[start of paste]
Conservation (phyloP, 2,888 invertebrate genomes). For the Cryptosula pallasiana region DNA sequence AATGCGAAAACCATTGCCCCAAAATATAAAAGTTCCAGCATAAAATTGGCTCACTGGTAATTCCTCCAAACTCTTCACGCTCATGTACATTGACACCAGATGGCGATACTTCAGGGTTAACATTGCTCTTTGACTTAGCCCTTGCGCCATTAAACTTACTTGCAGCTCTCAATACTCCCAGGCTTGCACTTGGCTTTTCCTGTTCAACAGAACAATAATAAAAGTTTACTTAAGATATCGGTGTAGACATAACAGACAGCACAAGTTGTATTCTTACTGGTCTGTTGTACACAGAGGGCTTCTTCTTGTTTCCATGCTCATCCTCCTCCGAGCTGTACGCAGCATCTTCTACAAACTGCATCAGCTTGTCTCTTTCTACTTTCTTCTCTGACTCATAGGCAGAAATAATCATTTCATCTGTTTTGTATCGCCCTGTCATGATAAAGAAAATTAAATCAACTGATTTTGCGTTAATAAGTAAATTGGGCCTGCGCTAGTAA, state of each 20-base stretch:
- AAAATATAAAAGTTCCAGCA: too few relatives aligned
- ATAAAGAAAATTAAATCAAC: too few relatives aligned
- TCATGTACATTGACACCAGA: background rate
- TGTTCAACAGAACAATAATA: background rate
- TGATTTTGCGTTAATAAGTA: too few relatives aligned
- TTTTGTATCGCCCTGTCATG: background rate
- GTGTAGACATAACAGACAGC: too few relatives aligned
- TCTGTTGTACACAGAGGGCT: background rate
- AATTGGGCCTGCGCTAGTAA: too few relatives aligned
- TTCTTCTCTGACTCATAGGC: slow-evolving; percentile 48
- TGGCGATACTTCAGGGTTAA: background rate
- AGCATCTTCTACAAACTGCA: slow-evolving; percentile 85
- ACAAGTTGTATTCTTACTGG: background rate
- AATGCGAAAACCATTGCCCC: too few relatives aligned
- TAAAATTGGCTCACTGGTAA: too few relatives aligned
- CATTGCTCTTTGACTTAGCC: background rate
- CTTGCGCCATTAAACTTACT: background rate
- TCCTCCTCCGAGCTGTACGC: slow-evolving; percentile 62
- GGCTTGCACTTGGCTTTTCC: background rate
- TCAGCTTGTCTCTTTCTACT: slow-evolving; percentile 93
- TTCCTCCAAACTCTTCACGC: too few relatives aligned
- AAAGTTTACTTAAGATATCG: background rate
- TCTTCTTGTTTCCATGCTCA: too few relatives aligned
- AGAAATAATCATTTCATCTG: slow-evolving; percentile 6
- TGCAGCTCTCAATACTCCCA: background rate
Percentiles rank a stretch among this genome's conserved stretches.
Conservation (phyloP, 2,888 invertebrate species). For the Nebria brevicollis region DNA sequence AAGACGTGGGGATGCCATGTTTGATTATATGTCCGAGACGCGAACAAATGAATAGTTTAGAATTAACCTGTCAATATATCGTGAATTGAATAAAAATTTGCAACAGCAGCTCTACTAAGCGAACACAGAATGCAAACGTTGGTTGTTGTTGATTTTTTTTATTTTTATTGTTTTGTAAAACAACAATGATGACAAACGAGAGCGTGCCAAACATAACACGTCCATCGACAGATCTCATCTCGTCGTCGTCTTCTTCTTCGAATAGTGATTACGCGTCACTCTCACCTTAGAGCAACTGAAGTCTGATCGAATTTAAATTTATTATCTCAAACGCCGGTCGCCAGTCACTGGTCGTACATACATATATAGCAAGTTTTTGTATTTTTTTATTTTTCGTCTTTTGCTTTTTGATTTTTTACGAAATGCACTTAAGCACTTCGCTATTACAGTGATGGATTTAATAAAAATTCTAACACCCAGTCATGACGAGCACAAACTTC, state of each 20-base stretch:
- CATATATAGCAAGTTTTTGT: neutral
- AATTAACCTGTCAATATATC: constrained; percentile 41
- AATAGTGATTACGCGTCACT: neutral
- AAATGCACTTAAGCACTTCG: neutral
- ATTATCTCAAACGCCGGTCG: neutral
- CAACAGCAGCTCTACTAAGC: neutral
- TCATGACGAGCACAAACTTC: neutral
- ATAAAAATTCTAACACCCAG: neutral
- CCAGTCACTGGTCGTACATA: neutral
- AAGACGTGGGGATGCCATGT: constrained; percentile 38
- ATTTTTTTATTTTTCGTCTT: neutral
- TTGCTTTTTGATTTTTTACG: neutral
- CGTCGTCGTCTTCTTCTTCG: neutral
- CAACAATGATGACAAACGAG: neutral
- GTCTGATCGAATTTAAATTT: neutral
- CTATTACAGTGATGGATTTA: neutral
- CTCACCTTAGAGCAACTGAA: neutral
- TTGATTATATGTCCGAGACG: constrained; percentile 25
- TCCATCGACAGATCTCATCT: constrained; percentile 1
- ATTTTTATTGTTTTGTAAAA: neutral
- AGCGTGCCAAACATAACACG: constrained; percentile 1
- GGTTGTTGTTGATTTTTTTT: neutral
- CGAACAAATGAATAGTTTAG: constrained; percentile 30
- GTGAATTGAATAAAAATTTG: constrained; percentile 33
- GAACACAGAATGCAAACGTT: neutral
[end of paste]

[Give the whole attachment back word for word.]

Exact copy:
Conservation (phyloP, 2,888 invertebrate genomes). For the Cryptosula pallasiana region DNA sequence AATGCGAAAACCATTGCCCCAAAATATAAAAGTTCCAGCATAAAATTGGCTCACTGGTAATTCCTCCAAACTCTTCACGCTCATGTACATTGACACCAGATGGCGATACTTCAGGGTTAACATTGCTCTTTGACTTAGCCCTTGCGCCATTAAACTTACTTGCAGCTCTCAATACTCCCAGGCTTGCACTTGGCTTTTCCTGTTCAACAGAACAATAATAAAAGTTTACTTAAGATATCGGTGTAGACATAACAGACAGCACAAGTTGTATTCTTACTGGTCTGTTGTACACAGAGGGCTTCTTCTTGTTTCCATGCTCATCCTCCTCCGAGCTGTACGCAGCATCTTCTACAAACTGCATCAGCTTGTCTCTTTCTACTTTCTTCTCTGACTCATAGGCAGAAATAATCATTTCATCTGTTTTGTATCGCCCTGTCATGATAAAGAAAATTAAATCAACTGATTTTGCGTTAATAAGTAAATTGGGCCTGCGCTAGTAA, state of each 20-base stretch:
- AAAATATAAAAGTTCCAGCA: too few relatives aligned
- ATAAAGAAAATTAAATCAAC: too few relatives aligned
- TCATGTACATTGACACCAGA: background rate
- TGTTCAACAGAACAATAATA: background rate
- TGATTTTGCGTTAATAAGTA: too few relatives aligned
- TTTTGTATCGCCCTGTCATG: background rate
- GTGTAGACATAACAGACAGC: too few relatives aligned
- TCTGTTGTACACAGAGGGCT: background rate
- AATTGGGCCTGCGCTAGTAA: too few relatives aligned
- TTCTTCTCTGACTCATAGGC: slow-evolving; percentile 48
- TGGCGATACTTCAGGGTTAA: background rate
- AGCATCTTCTACAAACTGCA: slow-evolving; percentile 85
- ACAAGTTGTATTCTTACTGG: background rate
- AATGCGAAAACCATTGCCCC: too few relatives aligned
- TAAAATTGGCTCACTGGTAA: too few relatives aligned
- CATTGCTCTTTGACTTAGCC: background rate
- CTTGCGCCATTAAACTTACT: background rate
- TCCTCCTCCGAGCTGTACGC: slow-evolving; percentile 62
- GGCTTGCACTTGGCTTTTCC: background rate
- TCAGCTTGTCTCTTTCTACT: slow-evolving; percentile 93
- TTCCTCCAAACTCTTCACGC: too few relatives aligned
- AAAGTTTACTTAAGATATCG: background rate
- TCTTCTTGTTTCCATGCTCA: too few relatives aligned
- AGAAATAATCATTTCATCTG: slow-evolving; percentile 6
- TGCAGCTCTCAATACTCCCA: background rate
Percentiles rank a stretch among this genome's conserved stretches.
Conservation (phyloP, 2,888 invertebrate species). For the Nebria brevicollis region DNA sequence AAGACGTGGGGATGCCATGTTTGATTATATGTCCGAGACGCGAACAAATGAATAGTTTAGAATTAACCTGTCAATATATCGTGAATTGAATAAAAATTTGCAACAGCAGCTCTACTAAGCGAACACAGAATGCAAACGTTGGTTGTTGTTGATTTTTTTTATTTTTATTGTTTTGTAAAACAACAATGATGACAAACGAGAGCGTGCCAAACATAACACGTCCATCGACAGATCTCATCTCGTCGTCGTCTTCTTCTTCGAATAGTGATTACGCGTCACTCTCACCTTAGAGCAACTGAAGTCTGATCGAATTTAAATTTATTATCTCAAACGCCGGTCGCCAGTCACTGGTCGTACATACATATATAGCAAGTTTTTGTATTTTTTTATTTTTCGTCTTTTGCTTTTTGATTTTTTACGAAATGCACTTAAGCACTTCGCTATTACAGTGATGGATTTAATAAAAATTCTAACACCCAGTCATGACGAGCACAAACTTC, state of each 20-base stretch:
- CATATATAGCAAGTTTTTGT: neutral
- AATTAACCTGTCAATATATC: constrained; percentile 41
- AATAGTGATTACGCGTCACT: neutral
- AAATGCACTTAAGCACTTCG: neutral
- ATTATCTCAAACGCCGGTCG: neutral
- CAACAGCAGCTCTACTAAGC: neutral
- TCATGACGAGCACAAACTTC: neutral
- ATAAAAATTCTAACACCCAG: neutral
- CCAGTCACTGGTCGTACATA: neutral
- AAGACGTGGGGATGCCATGT: constrained; percentile 38
- ATTTTTTTATTTTTCGTCTT: neutral
- TTGCTTTTTGATTTTTTACG: neutral
- CGTCGTCGTCTTCTTCTTCG: neutral
- CAACAATGATGACAAACGAG: neutral
- GTCTGATCGAATTTAAATTT: neutral
- CTATTACAGTGATGGATTTA: neutral
- CTCACCTTAGAGCAACTGAA: neutral
- TTGATTATATGTCCGAGACG: constrained; percentile 25
- TCCATCGACAGATCTCATCT: constrained; percentile 1
- ATTTTTATTGTTTTGTAAAA: neutral
- AGCGTGCCAAACATAACACG: constrained; percentile 1
- GGTTGTTGTTGATTTTTTTT: neutral
- CGAACAAATGAATAGTTTAG: constrained; percentile 30
- GTGAATTGAATAAAAATTTG: constrained; percentile 33
- GAACACAGAATGCAAACGTT: neutral